exception

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Exception

A proxy which does not authorize the proxy committee to act on its behalf concerning any other business, adjournments or substitutions.
Copyright © 2012, Campbell R. Harvey. All Rights Reserved.

Exception

1. In a publicly-traded company, a proxy that does not authorize the proxy committee to act on his/her behalf. Such a proxy makes his/her own arrangements.

2. In an audit of a financial statement, a note stating that the auditor agrees with a majority of the statement, but not with certain parts. That is, exceptions are written when the auditor believes that the majority of the financial statement is accurate, but that there are a few inaccuracies scattered throughout. Exceptions are noted in the auditor's report.
Farlex Financial Dictionary. © 2012 Farlex, Inc. All Rights Reserved

exception

An auditor's qualification of a financial report that indicates disagreement with an item in the report or limitations to the extent of the audit.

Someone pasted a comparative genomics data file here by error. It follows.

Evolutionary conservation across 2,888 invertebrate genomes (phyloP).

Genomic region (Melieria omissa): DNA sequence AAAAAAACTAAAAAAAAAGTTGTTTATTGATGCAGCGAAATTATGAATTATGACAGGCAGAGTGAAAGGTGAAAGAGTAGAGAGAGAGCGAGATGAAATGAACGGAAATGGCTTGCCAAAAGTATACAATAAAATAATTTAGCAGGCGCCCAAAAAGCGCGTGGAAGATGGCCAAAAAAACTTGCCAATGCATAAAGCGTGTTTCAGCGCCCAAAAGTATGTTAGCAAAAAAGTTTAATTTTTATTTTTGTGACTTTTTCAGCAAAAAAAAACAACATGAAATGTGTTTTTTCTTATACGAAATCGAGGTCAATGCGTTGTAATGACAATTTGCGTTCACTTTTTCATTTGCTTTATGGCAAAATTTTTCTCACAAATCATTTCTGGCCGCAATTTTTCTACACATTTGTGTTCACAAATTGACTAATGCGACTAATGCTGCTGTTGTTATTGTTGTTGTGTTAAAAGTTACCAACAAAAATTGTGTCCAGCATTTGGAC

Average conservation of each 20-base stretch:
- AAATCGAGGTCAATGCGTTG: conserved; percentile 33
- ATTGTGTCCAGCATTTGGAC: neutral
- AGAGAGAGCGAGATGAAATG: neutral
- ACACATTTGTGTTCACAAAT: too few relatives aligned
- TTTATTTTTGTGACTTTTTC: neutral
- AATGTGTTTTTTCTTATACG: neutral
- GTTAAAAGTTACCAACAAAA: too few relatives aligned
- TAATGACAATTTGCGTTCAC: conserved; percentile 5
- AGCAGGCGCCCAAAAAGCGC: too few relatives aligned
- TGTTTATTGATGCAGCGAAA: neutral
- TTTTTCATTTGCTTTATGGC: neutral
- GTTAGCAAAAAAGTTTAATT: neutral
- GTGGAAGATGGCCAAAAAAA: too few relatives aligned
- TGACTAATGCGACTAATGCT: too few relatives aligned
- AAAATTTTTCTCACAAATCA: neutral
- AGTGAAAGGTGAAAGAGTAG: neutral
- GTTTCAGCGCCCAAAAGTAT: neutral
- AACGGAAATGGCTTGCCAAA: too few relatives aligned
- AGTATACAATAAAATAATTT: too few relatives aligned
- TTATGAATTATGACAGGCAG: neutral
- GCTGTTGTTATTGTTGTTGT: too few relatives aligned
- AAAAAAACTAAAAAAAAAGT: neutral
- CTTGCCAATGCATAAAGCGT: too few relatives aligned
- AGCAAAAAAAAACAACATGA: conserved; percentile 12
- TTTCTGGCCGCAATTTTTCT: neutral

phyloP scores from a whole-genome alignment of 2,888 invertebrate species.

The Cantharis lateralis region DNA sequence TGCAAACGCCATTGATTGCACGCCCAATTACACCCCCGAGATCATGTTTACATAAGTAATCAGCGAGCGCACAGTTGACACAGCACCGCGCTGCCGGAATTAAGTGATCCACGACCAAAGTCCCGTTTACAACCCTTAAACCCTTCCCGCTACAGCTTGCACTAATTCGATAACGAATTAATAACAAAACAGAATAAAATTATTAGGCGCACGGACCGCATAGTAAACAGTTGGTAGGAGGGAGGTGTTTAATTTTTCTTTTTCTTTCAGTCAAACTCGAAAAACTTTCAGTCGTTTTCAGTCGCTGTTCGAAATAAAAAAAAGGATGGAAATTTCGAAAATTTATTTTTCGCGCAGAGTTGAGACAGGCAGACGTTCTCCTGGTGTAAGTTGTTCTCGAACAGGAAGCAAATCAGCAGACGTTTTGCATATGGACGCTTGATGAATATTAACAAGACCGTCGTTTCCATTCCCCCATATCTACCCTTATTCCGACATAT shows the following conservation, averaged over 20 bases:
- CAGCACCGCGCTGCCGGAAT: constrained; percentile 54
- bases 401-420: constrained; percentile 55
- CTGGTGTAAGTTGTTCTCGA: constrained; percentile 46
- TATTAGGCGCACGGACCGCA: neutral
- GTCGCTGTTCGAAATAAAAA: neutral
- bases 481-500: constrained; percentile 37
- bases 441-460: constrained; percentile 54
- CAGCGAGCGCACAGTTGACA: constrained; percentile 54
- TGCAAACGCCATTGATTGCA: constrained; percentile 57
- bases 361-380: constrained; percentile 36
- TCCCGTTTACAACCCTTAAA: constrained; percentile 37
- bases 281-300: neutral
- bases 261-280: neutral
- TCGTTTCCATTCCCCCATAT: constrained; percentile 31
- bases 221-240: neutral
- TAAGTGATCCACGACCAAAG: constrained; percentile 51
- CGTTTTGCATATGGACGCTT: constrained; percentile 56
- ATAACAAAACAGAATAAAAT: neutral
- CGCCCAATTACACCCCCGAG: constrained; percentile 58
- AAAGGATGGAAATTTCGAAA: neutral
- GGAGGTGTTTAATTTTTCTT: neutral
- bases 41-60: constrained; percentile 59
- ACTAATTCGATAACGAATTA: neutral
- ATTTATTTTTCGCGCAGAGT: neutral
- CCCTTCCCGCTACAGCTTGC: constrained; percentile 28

Wall Street Words: An A to Z Guide to Investment Terms for Today's Investor by David L. Scott. Copyright © 2003 by Houghton Mifflin Company. Published by Houghton Mifflin Company. All rights reserved. All rights reserved.

exception

(1) Estates or described lands specifically spelled out in a deed as not passing to the grantee. (2) Liens and claims specifically excluded from the coverage of a title insurance policy. (3) Liens and claims specifically excluded from a contract of sale.

The Complete Real Estate Encyclopedia by Denise L. Evans, JD & O. William Evans, JD. Copyright © 2007 by The McGraw-Hill Companies, Inc.
References in periodicals archive ?
Ariane Herrera, communications manager of the American Association of Advertising Agencies, takes exception. "That is a long debated, purely philosophical argument," she says.
Condie takes exception. Never mind the fact that his personal stamp is as bold as the lines of his vibrant images.
In the session's single difference of opinion, Jones politely takes exception to the revenue forecast.